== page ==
Archives For Pass the popcorn

Deadly words

February 15, 2012 — 2 Comments

Here is a movie trailer that talks about the three deadliest words spoken in the world today.

Watch it and weep. Then pray and act.

Enchanted August

August 31, 2011 — 3 Comments

There’s a glorious movie from the early 90s which, I’ve discovered, many people don’t know about. Enchanted April** is one of my all-time favorites, the story of 4 women who escape a dreary April in London in the 1920s and rent a villa in southern Italy, called San Salvatore. Two of them arrive at night, coming to a deserted train station in the middle of a fierce thunderstorm. Suddenly a man appears, whisks them into a carriage, and drives them on a perilous journey to the villa.

It was August instead of April, and the city was dry and dusty, not wet and soppy, but I had a similar feeling a few weeks ago when I travelled to France for a friend’s wedding. I flew to Paris, took the TGV to Poitiers, and then boarded a local train to reach a station so small and remote it didn’t rate a picture on the French train network website. From there, someone would pick me up and take me to the wedding location. But as I started my journey, I realized that was all I knew. I didn’t have a phone number for the place; I didn’t even know the street address. If no one came for me, I was going to be sunk. I had to take it on faith that I wouldn’t be forgotten and everything was going to be alright.

The little train headed out of Poitiers, filled with families returning or going on vacation. The train started to climb, through a forest, then past fields of dying sunflowers.



It soon arrived at my station and a handful of people got off and quickly dispersed into cars. The parking lot was empty. There were no stores, no pay phones. My nightmare was coming true.



There was one other man waiting but he didn’t seem to be looking for anyone. Then we exchanged glances and tentative hellos, and found out that we were both wedding guests. Each of us breathed easier. Soon the groom came to pick us up and whisked us away on a perilous journey on a narrow two lane road [driving as if he was back in Egypt where he lives].

Then we arrived at the wedding site. It felt like coming home. I only knew the groom and his family, but I soon met old unknown friends from South Africa [the bride’s country] and the Middle East and France, and the States and England.



We found our sleeping spots in one of the half dozen stone buildings on the property. It reminded me of an old song we used to sing:

“I can’t wait to see heaven

and to walk those streets of gold

I can’t wait to check into my mansion,

and get my sleeping bag unrolled.”



I slept in the “Petite Maison”

We gathered with the rest of the guests [about 60 at that point] for supper, eating on long tables.



Then some went off to worship while others pitched in to prepare the next day’s wedding feast.



The next morning, I got up early to help serve breakfast.



I joined with another new friend to cut the wildflowers other guests had collected that morning from the fields.



Then it was time for the wedding. There was something heavenly about the service, conducted at various points in English, French, and Afrikaans. The pastor pointed out how this wedding celebration was an illustration of the one that awaits us. The bride and groom had done the legal paperwork several weeks earlier in Egypt. But this was the day they were joining together in marriage–just like Jesus has taken care of the legal formalities for our entrance into the celestial wedding banquet, and we are waiting for the actual celebration.



After the bride and groom said their vows, they washed each others’ feet. I’ve seen this done many times before but it was particularly moving to see the groom and the bride kneel down on the grass in their fancy wedding clothes, and perform this humble act of service. It was a powerful illustration of what Jesus did when He washed the disciples’ feet.

At the end, the guests blessed the newly married couple.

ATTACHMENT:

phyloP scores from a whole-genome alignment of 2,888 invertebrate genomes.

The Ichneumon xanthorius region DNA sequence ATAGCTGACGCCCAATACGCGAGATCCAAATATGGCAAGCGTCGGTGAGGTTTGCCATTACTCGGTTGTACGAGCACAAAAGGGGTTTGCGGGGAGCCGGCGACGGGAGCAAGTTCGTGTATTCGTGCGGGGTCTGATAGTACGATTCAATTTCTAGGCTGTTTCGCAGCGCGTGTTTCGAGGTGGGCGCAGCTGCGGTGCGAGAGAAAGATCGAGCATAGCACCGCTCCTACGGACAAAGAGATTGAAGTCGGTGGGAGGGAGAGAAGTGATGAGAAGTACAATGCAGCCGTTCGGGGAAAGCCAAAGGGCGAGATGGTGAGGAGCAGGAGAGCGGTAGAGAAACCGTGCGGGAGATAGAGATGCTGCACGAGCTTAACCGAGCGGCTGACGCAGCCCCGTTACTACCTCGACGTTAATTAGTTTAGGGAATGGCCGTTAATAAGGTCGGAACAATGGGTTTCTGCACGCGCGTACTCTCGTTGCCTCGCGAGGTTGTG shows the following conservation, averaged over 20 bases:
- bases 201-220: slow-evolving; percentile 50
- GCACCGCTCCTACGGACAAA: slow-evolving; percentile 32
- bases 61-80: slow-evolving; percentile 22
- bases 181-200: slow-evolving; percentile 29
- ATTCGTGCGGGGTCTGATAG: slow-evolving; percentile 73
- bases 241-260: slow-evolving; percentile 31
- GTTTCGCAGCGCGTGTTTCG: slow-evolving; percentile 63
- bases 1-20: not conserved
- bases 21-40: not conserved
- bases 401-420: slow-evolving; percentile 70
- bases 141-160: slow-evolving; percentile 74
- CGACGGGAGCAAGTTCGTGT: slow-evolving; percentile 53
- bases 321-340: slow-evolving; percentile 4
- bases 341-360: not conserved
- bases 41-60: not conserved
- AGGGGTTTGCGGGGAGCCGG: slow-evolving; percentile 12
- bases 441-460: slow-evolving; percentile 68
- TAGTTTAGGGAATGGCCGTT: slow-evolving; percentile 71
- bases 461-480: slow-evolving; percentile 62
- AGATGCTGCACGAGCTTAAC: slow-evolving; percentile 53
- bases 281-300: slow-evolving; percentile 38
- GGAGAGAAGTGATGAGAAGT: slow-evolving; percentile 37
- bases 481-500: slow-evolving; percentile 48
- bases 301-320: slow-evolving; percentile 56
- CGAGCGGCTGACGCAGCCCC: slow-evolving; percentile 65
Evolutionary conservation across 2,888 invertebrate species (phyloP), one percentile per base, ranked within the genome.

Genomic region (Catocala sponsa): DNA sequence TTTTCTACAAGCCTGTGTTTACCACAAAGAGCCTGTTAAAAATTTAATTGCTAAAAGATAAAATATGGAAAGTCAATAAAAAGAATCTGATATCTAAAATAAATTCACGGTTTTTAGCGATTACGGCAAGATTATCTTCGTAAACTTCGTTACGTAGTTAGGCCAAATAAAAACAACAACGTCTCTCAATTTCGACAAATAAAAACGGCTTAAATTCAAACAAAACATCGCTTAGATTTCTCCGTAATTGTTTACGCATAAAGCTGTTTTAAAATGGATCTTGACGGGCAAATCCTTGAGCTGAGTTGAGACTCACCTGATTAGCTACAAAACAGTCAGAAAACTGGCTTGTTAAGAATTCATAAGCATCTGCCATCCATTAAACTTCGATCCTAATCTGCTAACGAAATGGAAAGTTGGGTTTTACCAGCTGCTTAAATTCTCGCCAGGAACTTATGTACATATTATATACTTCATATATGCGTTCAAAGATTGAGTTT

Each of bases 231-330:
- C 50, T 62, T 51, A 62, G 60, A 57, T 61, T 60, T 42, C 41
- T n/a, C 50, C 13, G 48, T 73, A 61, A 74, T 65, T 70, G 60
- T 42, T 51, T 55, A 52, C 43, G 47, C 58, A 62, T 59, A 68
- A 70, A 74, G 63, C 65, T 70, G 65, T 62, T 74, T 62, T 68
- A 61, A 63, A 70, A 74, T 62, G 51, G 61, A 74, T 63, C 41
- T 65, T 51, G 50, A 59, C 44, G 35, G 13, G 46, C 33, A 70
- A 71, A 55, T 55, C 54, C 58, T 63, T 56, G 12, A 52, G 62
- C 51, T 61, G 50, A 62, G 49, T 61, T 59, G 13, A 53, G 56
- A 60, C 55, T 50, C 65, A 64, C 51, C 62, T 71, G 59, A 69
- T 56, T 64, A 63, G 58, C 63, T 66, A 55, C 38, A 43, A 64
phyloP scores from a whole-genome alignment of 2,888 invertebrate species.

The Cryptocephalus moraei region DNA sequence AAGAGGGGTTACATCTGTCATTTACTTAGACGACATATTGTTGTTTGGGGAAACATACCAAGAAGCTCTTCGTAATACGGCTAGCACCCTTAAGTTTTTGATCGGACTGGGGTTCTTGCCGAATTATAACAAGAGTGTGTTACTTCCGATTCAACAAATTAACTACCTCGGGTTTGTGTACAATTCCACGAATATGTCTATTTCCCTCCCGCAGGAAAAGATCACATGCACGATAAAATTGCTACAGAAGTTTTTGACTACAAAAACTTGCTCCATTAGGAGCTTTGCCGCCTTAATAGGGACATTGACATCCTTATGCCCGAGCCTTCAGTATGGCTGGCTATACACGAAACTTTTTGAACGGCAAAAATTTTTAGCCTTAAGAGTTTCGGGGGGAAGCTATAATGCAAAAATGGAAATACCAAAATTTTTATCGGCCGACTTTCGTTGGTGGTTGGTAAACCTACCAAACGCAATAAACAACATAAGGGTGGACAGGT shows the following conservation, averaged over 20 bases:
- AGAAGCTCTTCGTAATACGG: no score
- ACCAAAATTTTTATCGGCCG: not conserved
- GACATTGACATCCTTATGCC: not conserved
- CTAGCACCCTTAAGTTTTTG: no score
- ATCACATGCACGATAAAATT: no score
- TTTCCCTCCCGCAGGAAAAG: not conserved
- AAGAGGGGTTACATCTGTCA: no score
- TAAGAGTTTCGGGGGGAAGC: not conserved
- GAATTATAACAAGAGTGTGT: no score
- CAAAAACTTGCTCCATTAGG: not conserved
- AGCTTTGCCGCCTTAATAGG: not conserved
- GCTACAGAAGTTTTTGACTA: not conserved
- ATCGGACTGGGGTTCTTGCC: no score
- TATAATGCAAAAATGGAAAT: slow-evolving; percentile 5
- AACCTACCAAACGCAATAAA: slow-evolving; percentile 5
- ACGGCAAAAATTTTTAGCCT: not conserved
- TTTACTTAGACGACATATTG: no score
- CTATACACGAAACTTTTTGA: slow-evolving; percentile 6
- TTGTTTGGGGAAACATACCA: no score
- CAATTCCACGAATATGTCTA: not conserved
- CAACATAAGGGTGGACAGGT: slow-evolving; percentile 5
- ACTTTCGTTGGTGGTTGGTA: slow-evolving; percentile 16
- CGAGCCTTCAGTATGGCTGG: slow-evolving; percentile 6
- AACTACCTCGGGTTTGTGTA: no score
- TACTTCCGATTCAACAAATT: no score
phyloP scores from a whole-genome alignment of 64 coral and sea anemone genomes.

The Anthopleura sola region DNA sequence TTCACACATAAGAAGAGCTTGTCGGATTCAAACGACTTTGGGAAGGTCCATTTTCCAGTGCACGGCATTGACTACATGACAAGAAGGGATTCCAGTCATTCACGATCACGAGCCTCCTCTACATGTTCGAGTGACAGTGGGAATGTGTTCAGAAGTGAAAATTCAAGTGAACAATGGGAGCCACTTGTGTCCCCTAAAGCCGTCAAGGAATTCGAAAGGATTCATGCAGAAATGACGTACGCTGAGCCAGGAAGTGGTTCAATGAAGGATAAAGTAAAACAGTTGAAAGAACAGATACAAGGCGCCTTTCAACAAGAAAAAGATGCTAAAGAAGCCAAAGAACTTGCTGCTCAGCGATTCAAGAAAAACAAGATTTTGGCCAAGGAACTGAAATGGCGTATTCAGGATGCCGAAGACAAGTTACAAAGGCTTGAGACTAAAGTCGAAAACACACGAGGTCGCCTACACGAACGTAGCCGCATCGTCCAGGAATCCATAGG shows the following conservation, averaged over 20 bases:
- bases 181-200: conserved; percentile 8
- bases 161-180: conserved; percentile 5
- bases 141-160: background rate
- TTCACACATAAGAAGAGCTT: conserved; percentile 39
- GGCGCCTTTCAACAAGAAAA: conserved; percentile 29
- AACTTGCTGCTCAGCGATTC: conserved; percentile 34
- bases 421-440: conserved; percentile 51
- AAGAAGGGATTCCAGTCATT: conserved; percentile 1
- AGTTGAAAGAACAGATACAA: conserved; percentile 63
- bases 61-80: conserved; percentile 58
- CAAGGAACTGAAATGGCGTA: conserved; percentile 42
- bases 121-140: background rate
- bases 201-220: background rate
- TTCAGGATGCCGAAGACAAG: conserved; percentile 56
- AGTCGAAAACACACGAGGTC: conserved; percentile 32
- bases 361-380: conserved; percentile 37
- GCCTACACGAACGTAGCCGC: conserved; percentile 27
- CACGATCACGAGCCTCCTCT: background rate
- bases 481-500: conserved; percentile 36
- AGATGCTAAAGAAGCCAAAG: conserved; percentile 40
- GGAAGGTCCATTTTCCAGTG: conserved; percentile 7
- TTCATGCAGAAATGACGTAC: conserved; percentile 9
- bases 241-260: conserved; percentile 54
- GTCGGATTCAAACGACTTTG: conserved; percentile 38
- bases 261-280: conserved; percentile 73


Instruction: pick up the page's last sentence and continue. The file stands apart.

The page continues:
Everyone gathered for the obligatory group photo.

Then came the amazing wedding feast–a combination of South African barbeque [with two meat courses] and French wine, cheese, and salads.

Throughout the weekend, there were so many examples of heaven:

people traveling from all over the world,

meeting strangers who were family,



the hospitality of the family friends who opened up the farm and all the buildings for a week,

everyone pitching in and doing their tasks to make the celebration



And all around us, there were fruit trees and flowers in bloom.

It was almost Eden.















No one wanted to leave, but Sunday, after a South African breakfast, people started to leave to catch trains and planes.



I got a ride back to Paris with a saint from Mali, and spent midnight in Paris…but that’s another story.

Then the Angel showed me Water-of-Life River, crystal bright. It flowed from the Throne of God and the Lamb, right down the middle of the street. The Tree of Life was planted on each side of the River, producing twelve kinds of fruit, a ripe fruit each month. The leaves of the Tree are for healing the nations. Never again will anything be cursed. The Throne of God and of the Lamb is at the center. His servants will offer God service—worshiping, they’ll look on his face, their foreheads mirroring God. Never again will there be any night. No one will need lamplight or sunlight. The shining of God, the Master, is all the light anyone needs.

Revelation 22:1-5 The Message

Links

Enchanted April…a must-see movie

See what your hear

March 24, 2011 — Leave a comment

I’m a visual learner and one thing I love about the Bible is how visual it is. The writers give wonderful little details that make a scene come alive, like the time Jesus healed a deaf mute, and put his fingers into his ears and after spitting touched his tongue. Or when Zacchaeus ran on ahead and climbed up a sycamore tree. Or when Jesus noticed a poor widow put in two small copper coins into the offering.

And in our visual age novels and as well as nonfiction books end up on the screen for our viewing pleasure. The Bible is no exception. I remember watching the six hour Jesus of Nazareth film several years ago and being captivated by the dramatic re-enactment of the incarnate Son of God on earth. There’s also the two hour Jesus film**, and more recently, The Passion of the Christ.

Now in Sunday School, we’re watching the Visual Bible: Matthew**. I didn’t go the first few weeks, but people kept telling me how good it was. They were right. What sets this screen version apart is that it dramatizes the entire text, with either the characters or a narrator speaking the words in Matthew. So there is a brief scene to illustrate Matthew 14:13 Now when Jesus heard this he went away from there privately in a boat to an isolated place. You see him wading into the water [a reminder that they didn’t use docks for small boats]with his cloak getting wet, and then hoisting himself up. There is something very moving about that glimpse of what the incarnation looks like.